This is the heart of a law I helped write for the State of Vermont.
This “Remote Worker” law has these essential parts:
- Encouraging knowledge workers/creative class workers to relocate is easier, cheaper and faster than encouraging corporations.
- Each employed knowledge worker creates 4.8-5.7 jobs in the local community.
- Remember that humans are a social species. Even if we have high-speed internet at home and can work from home all the time, we need social interaction with other humans to work online over prolonged periods of time.
- Find an existing unused building in a formerly-walkable neighbourhood and convert it into a mixed-use neighbourhood coworking space. Think of this as a node on the Next Generation Internet of Humans. Nacho Rodrigues, Jamie Orr and others here are also doing this.
- Remodel the building with a specific layout — different to the typical coworking spaces seen in larger metro cities and which helps increase foot traffic to nearby businesses to help them also survive!
- Provide incentives for some knowledge workers/creative class people to move to your community to help introduce these new concepts into daily life and start the movement in that location.
- Have existing residents help newly-arriving residents with practical logistics and local advice, fostering a sense of community. This helps new arrivals feel welcomed, which improves the “retention rate” for the community. This also helps new arrivals feel comfortable showing how they work online to existing residents who have useful work skills, yet never believed they could continue living in their community, with a real career online…
How does this work?
People move to live in your neighbourhood, bringing their existing jobs with them and start working from your small neighbourhood coworking space. Even when they change employer jobs every few years, they still live in the same neighbourhood and still walk to work online from the same neighbourhood coworking space.
These people diversify the tax revenue for your community, which is important to avoid the risk of an “all eggs in one basket” econom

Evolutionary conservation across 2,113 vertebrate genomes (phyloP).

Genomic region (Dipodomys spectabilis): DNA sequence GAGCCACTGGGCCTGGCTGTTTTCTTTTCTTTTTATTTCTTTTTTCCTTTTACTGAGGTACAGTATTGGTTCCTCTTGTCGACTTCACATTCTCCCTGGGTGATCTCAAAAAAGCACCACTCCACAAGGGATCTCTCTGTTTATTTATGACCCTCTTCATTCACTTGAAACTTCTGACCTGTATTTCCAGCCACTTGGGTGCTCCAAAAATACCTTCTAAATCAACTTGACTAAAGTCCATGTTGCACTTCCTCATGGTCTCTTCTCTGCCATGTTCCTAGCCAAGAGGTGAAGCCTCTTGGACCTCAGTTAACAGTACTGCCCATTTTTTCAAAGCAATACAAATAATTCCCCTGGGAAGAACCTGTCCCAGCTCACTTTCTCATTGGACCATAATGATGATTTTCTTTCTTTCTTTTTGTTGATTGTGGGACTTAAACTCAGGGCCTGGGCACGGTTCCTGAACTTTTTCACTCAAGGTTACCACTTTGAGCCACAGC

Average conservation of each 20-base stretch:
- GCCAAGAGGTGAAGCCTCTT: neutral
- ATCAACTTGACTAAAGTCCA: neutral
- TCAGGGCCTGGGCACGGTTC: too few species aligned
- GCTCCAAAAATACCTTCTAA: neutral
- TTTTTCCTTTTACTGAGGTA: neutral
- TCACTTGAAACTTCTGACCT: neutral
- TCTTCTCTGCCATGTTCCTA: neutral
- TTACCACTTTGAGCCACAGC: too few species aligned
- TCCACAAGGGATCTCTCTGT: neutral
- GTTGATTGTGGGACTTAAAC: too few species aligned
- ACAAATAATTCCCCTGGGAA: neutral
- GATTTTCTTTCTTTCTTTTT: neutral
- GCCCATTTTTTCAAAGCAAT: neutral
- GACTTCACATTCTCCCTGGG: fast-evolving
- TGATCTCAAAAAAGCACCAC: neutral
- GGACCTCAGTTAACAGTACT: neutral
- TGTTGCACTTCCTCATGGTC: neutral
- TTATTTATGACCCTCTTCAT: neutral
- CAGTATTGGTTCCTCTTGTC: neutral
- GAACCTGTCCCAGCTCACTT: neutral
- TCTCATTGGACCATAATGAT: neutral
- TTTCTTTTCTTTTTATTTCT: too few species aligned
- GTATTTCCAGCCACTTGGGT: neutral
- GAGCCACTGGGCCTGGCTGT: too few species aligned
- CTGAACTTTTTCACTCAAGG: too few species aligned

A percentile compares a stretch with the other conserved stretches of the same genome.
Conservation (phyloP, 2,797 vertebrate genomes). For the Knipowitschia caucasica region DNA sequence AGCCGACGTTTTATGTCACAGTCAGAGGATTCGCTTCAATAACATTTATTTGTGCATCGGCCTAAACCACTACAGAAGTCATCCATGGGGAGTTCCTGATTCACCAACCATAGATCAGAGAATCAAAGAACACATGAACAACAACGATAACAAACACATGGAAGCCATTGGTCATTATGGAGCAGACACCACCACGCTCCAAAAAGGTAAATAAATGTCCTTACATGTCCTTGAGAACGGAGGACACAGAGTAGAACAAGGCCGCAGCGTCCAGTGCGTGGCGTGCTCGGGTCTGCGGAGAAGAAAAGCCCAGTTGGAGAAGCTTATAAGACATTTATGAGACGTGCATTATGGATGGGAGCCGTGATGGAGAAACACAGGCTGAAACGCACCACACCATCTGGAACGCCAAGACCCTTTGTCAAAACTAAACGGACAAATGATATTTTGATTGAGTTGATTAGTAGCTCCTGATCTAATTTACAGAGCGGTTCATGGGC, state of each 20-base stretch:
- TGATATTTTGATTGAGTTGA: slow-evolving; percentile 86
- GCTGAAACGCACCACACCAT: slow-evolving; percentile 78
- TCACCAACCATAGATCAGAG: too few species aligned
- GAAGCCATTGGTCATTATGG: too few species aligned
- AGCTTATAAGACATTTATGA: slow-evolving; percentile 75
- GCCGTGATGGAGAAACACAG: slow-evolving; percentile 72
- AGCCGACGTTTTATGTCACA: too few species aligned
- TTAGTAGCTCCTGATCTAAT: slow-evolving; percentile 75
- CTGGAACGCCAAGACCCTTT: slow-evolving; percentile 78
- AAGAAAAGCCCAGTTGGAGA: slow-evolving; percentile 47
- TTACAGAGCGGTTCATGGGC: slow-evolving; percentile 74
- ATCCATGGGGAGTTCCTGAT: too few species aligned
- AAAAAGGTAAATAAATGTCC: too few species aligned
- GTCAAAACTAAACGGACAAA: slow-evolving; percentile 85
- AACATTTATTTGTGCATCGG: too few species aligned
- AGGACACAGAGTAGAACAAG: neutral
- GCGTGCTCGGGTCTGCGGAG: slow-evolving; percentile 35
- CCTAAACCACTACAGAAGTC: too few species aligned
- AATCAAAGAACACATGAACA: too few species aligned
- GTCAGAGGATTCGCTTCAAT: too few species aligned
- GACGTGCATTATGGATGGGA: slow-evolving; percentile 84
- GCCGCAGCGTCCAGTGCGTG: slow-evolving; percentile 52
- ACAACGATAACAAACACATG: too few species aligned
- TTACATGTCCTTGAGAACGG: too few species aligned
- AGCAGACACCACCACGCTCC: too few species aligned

The more people do this, the more their neighbours see they also can find real meaningful jobs online. This helps reduce “brain drain” caused by people graduating school/university and leaving town looking for jobs elsewhere.
Because they are all walking to neighbourhood coworking spaces, they are not commuting in cars or public transport, which helps the environment immediately and for low cost.
Does this really work? YES!
These carefully combined parts of the State of Vermont’s “Remote Worker” law I helped write were wildly successful and I’m now working on similar laws and policies for other jurisdictions. It’s not just me. In the US, others have done similar initiatives for places like Tulsa, OK, Savannah, GA, Alabama and Utah.
Jamie Orr, Nacho Rodriguez, Faye Scarlet and Mayur Sontakke (and others!) are each doing this, in slightly different ways, with their neighbourhood community coworking spaces. Each is successful in their own business. Each has been successful in supporting other businesses in their community. Each is helping to diversify, stabilize and grow their local economy.
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A copy of this months’ digest (magazine) and opportunities to make meaningful new connections across shared interests:
- Access to other contributors via the community forum
- Ticket to an invitation-only session at our 2021 international conference
- First access to future community digests and event invitations
How is this financed?
This Community Journalism project and publication is part of the NGI Forward initiative. Launched by the European Commission in the autumn of 2016, NGI stands for Next Generation Internet. It has received funding from the European Union’s Horizon 2020 research and innovation programme under grant agreement No. 825652 from 2019-2021. You can learn more about the initiative and our involvement in it at https://ngi.edgeryders.eu
Where does this lead?
The contents of Edgeryders “Internet of Humans” NGI Forum and the Community Journalism project are analysed using the SSNA method. The results are then sent to EU lawmakers to be incorporated into policy recommendations. It will also inform a conference at the end of the project and selected articles and contributions will be published in book form as the “Next Generation Internet - Edgeryders Digest”. The authors of the selected articles who agree to them being published in that book will also be invited personally to the final conference.